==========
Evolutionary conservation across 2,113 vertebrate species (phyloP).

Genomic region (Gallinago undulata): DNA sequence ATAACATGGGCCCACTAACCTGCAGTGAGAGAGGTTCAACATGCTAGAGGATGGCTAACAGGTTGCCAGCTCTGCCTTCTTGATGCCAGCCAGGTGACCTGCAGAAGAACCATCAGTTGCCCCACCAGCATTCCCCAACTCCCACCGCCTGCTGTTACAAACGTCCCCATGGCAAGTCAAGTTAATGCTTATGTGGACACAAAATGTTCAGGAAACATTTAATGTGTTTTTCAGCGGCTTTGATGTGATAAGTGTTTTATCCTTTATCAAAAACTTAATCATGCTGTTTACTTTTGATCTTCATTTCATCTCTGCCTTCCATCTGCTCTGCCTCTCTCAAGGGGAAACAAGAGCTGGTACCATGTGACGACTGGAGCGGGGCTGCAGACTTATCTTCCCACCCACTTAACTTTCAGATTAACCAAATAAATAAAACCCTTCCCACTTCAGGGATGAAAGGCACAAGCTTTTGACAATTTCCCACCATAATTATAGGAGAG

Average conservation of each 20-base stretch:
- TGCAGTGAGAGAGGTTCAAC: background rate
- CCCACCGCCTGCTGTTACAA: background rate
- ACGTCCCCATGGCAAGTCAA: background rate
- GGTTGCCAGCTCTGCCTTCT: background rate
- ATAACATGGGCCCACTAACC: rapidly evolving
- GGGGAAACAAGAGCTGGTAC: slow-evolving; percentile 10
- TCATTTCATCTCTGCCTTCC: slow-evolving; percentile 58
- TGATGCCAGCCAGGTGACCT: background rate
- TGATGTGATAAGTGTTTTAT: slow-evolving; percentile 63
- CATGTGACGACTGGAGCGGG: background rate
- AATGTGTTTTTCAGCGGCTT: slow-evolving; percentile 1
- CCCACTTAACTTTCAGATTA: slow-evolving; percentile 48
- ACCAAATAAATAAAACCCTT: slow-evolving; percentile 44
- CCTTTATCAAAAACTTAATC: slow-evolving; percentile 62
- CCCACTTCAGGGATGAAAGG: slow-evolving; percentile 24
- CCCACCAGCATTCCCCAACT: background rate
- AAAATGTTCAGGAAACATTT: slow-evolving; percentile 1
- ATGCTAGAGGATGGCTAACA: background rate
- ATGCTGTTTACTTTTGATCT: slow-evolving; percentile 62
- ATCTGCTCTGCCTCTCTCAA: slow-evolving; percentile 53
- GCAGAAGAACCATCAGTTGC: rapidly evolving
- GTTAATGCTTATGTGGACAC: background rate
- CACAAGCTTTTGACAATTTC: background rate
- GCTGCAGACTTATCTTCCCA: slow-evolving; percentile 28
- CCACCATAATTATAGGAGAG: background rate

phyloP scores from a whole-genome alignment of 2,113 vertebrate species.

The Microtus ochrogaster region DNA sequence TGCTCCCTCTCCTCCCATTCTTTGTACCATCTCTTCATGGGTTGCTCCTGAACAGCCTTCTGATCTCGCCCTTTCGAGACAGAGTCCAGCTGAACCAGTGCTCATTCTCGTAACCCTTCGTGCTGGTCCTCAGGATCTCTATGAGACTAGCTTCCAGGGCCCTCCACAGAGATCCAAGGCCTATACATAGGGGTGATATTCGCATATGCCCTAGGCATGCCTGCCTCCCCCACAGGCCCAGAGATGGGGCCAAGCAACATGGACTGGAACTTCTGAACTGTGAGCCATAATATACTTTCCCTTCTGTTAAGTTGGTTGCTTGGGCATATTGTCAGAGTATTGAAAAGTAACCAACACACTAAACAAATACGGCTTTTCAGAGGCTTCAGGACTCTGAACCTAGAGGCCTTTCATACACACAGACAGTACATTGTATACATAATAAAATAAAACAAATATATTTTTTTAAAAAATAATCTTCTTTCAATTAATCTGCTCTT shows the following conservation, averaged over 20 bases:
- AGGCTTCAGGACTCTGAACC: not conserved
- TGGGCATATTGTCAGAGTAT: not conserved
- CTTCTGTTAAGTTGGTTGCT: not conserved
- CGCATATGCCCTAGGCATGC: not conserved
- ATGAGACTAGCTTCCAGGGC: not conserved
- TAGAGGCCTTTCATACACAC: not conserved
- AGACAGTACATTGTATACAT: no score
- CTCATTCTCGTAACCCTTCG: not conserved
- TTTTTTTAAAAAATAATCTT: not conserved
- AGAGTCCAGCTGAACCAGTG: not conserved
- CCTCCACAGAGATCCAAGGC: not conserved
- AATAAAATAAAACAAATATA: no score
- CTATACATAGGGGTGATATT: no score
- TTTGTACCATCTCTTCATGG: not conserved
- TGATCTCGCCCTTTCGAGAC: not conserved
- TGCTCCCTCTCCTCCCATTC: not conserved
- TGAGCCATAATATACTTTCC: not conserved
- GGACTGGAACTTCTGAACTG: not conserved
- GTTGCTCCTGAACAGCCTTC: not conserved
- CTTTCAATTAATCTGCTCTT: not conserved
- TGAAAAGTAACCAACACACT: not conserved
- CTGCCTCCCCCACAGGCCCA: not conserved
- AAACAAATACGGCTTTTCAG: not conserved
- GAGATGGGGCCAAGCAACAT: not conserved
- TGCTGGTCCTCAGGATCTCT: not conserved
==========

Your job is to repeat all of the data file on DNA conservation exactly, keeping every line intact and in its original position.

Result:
Evolutionary conservation across 2,113 vertebrate species (phyloP).

Genomic region (Gallinago undulata): DNA sequence ATAACATGGGCCCACTAACCTGCAGTGAGAGAGGTTCAACATGCTAGAGGATGGCTAACAGGTTGCCAGCTCTGCCTTCTTGATGCCAGCCAGGTGACCTGCAGAAGAACCATCAGTTGCCCCACCAGCATTCCCCAACTCCCACCGCCTGCTGTTACAAACGTCCCCATGGCAAGTCAAGTTAATGCTTATGTGGACACAAAATGTTCAGGAAACATTTAATGTGTTTTTCAGCGGCTTTGATGTGATAAGTGTTTTATCCTTTATCAAAAACTTAATCATGCTGTTTACTTTTGATCTTCATTTCATCTCTGCCTTCCATCTGCTCTGCCTCTCTCAAGGGGAAACAAGAGCTGGTACCATGTGACGACTGGAGCGGGGCTGCAGACTTATCTTCCCACCCACTTAACTTTCAGATTAACCAAATAAATAAAACCCTTCCCACTTCAGGGATGAAAGGCACAAGCTTTTGACAATTTCCCACCATAATTATAGGAGAG

Average conservation of each 20-base stretch:
- TGCAGTGAGAGAGGTTCAAC: background rate
- CCCACCGCCTGCTGTTACAA: background rate
- ACGTCCCCATGGCAAGTCAA: background rate
- GGTTGCCAGCTCTGCCTTCT: background rate
- ATAACATGGGCCCACTAACC: rapidly evolving
- GGGGAAACAAGAGCTGGTAC: slow-evolving; percentile 10
- TCATTTCATCTCTGCCTTCC: slow-evolving; percentile 58
- TGATGCCAGCCAGGTGACCT: background rate
- TGATGTGATAAGTGTTTTAT: slow-evolving; percentile 63
- CATGTGACGACTGGAGCGGG: background rate
- AATGTGTTTTTCAGCGGCTT: slow-evolving; percentile 1
- CCCACTTAACTTTCAGATTA: slow-evolving; percentile 48
- ACCAAATAAATAAAACCCTT: slow-evolving; percentile 44
- CCTTTATCAAAAACTTAATC: slow-evolving; percentile 62
- CCCACTTCAGGGATGAAAGG: slow-evolving; percentile 24
- CCCACCAGCATTCCCCAACT: background rate
- AAAATGTTCAGGAAACATTT: slow-evolving; percentile 1
- ATGCTAGAGGATGGCTAACA: background rate
- ATGCTGTTTACTTTTGATCT: slow-evolving; percentile 62
- ATCTGCTCTGCCTCTCTCAA: slow-evolving; percentile 53
- GCAGAAGAACCATCAGTTGC: rapidly evolving
- GTTAATGCTTATGTGGACAC: background rate
- CACAAGCTTTTGACAATTTC: background rate
- GCTGCAGACTTATCTTCCCA: slow-evolving; percentile 28
- CCACCATAATTATAGGAGAG: background rate

phyloP scores from a whole-genome alignment of 2,113 vertebrate species.

The Microtus ochrogaster region DNA sequence TGCTCCCTCTCCTCCCATTCTTTGTACCATCTCTTCATGGGTTGCTCCTGAACAGCCTTCTGATCTCGCCCTTTCGAGACAGAGTCCAGCTGAACCAGTGCTCATTCTCGTAACCCTTCGTGCTGGTCCTCAGGATCTCTATGAGACTAGCTTCCAGGGCCCTCCACAGAGATCCAAGGCCTATACATAGGGGTGATATTCGCATATGCCCTAGGCATGCCTGCCTCCCCCACAGGCCCAGAGATGGGGCCAAGCAACATGGACTGGAACTTCTGAACTGTGAGCCATAATATACTTTCCCTTCTGTTAAGTTGGTTGCTTGGGCATATTGTCAGAGTATTGAAAAGTAACCAACACACTAAACAAATACGGCTTTTCAGAGGCTTCAGGACTCTGAACCTAGAGGCCTTTCATACACACAGACAGTACATTGTATACATAATAAAATAAAACAAATATATTTTTTTAAAAAATAATCTTCTTTCAATTAATCTGCTCTT shows the following conservation, averaged over 20 bases:
- AGGCTTCAGGACTCTGAACC: not conserved
- TGGGCATATTGTCAGAGTAT: not conserved
- CTTCTGTTAAGTTGGTTGCT: not conserved
- CGCATATGCCCTAGGCATGC: not conserved
- ATGAGACTAGCTTCCAGGGC: not conserved
- TAGAGGCCTTTCATACACAC: not conserved
- AGACAGTACATTGTATACAT: no score
- CTCATTCTCGTAACCCTTCG: not conserved
- TTTTTTTAAAAAATAATCTT: not conserved
- AGAGTCCAGCTGAACCAGTG: not conserved
- CCTCCACAGAGATCCAAGGC: not conserved
- AATAAAATAAAACAAATATA: no score
- CTATACATAGGGGTGATATT: no score
- TTTGTACCATCTCTTCATGG: not conserved
- TGATCTCGCCCTTTCGAGAC: not conserved
- TGCTCCCTCTCCTCCCATTC: not conserved
- TGAGCCATAATATACTTTCC: not conserved
- GGACTGGAACTTCTGAACTG: not conserved
- GTTGCTCCTGAACAGCCTTC: not conserved
- CTTTCAATTAATCTGCTCTT: not conserved
- TGAAAAGTAACCAACACACT: not conserved
- CTGCCTCCCCCACAGGCCCA: not conserved
- AAACAAATACGGCTTTTCAG: not conserved
- GAGATGGGGCCAAGCAACAT: not conserved
- TGCTGGTCCTCAGGATCTCT: not conserved